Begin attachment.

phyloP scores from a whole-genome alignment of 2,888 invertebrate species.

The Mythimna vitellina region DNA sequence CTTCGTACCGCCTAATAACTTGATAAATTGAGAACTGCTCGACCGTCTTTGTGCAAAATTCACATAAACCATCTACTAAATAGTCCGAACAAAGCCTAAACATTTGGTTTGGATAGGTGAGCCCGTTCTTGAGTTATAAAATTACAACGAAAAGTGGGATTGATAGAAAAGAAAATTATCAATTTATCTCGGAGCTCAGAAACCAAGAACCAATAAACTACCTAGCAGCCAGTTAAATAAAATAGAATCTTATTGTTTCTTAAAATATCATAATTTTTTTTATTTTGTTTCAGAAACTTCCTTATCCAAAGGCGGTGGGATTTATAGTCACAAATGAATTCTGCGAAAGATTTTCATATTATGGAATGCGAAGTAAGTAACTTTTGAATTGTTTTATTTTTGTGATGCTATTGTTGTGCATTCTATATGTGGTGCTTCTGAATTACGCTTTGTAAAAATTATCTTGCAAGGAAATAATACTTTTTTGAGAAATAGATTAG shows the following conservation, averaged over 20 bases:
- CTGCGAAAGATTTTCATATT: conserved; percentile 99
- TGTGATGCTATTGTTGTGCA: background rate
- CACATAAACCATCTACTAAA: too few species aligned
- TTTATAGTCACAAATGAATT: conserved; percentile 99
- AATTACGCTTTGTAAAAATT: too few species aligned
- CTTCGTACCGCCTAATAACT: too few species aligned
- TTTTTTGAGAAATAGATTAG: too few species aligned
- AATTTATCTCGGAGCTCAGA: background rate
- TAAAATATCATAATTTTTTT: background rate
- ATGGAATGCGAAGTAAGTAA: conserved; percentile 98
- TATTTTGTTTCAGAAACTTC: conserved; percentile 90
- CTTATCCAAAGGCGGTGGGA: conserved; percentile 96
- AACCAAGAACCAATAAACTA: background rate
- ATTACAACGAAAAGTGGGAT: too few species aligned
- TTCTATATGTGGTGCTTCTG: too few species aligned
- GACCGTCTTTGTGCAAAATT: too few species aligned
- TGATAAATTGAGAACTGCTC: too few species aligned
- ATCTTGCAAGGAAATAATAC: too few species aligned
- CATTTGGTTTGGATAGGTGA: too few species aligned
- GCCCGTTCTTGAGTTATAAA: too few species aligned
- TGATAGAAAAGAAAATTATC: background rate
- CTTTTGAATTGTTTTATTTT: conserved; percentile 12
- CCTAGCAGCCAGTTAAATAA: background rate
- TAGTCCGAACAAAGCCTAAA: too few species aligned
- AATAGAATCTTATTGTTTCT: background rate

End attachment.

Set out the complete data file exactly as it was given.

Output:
phyloP scores from a whole-genome alignment of 2,888 invertebrate species.

The Mythimna vitellina region DNA sequence CTTCGTACCGCCTAATAACTTGATAAATTGAGAACTGCTCGACCGTCTTTGTGCAAAATTCACATAAACCATCTACTAAATAGTCCGAACAAAGCCTAAACATTTGGTTTGGATAGGTGAGCCCGTTCTTGAGTTATAAAATTACAACGAAAAGTGGGATTGATAGAAAAGAAAATTATCAATTTATCTCGGAGCTCAGAAACCAAGAACCAATAAACTACCTAGCAGCCAGTTAAATAAAATAGAATCTTATTGTTTCTTAAAATATCATAATTTTTTTTATTTTGTTTCAGAAACTTCCTTATCCAAAGGCGGTGGGATTTATAGTCACAAATGAATTCTGCGAAAGATTTTCATATTATGGAATGCGAAGTAAGTAACTTTTGAATTGTTTTATTTTTGTGATGCTATTGTTGTGCATTCTATATGTGGTGCTTCTGAATTACGCTTTGTAAAAATTATCTTGCAAGGAAATAATACTTTTTTGAGAAATAGATTAG shows the following conservation, averaged over 20 bases:
- CTGCGAAAGATTTTCATATT: conserved; percentile 99
- TGTGATGCTATTGTTGTGCA: background rate
- CACATAAACCATCTACTAAA: too few species aligned
- TTTATAGTCACAAATGAATT: conserved; percentile 99
- AATTACGCTTTGTAAAAATT: too few species aligned
- CTTCGTACCGCCTAATAACT: too few species aligned
- TTTTTTGAGAAATAGATTAG: too few species aligned
- AATTTATCTCGGAGCTCAGA: background rate
- TAAAATATCATAATTTTTTT: background rate
- ATGGAATGCGAAGTAAGTAA: conserved; percentile 98
- TATTTTGTTTCAGAAACTTC: conserved; percentile 90
- CTTATCCAAAGGCGGTGGGA: conserved; percentile 96
- AACCAAGAACCAATAAACTA: background rate
- ATTACAACGAAAAGTGGGAT: too few species aligned
- TTCTATATGTGGTGCTTCTG: too few species aligned
- GACCGTCTTTGTGCAAAATT: too few species aligned
- TGATAAATTGAGAACTGCTC: too few species aligned
- ATCTTGCAAGGAAATAATAC: too few species aligned
- CATTTGGTTTGGATAGGTGA: too few species aligned
- GCCCGTTCTTGAGTTATAAA: too few species aligned
- TGATAGAAAAGAAAATTATC: background rate
- CTTTTGAATTGTTTTATTTT: conserved; percentile 12
- CCTAGCAGCCAGTTAAATAA: background rate
- TAGTCCGAACAAAGCCTAAA: too few species aligned
- AATAGAATCTTATTGTTTCT: background rate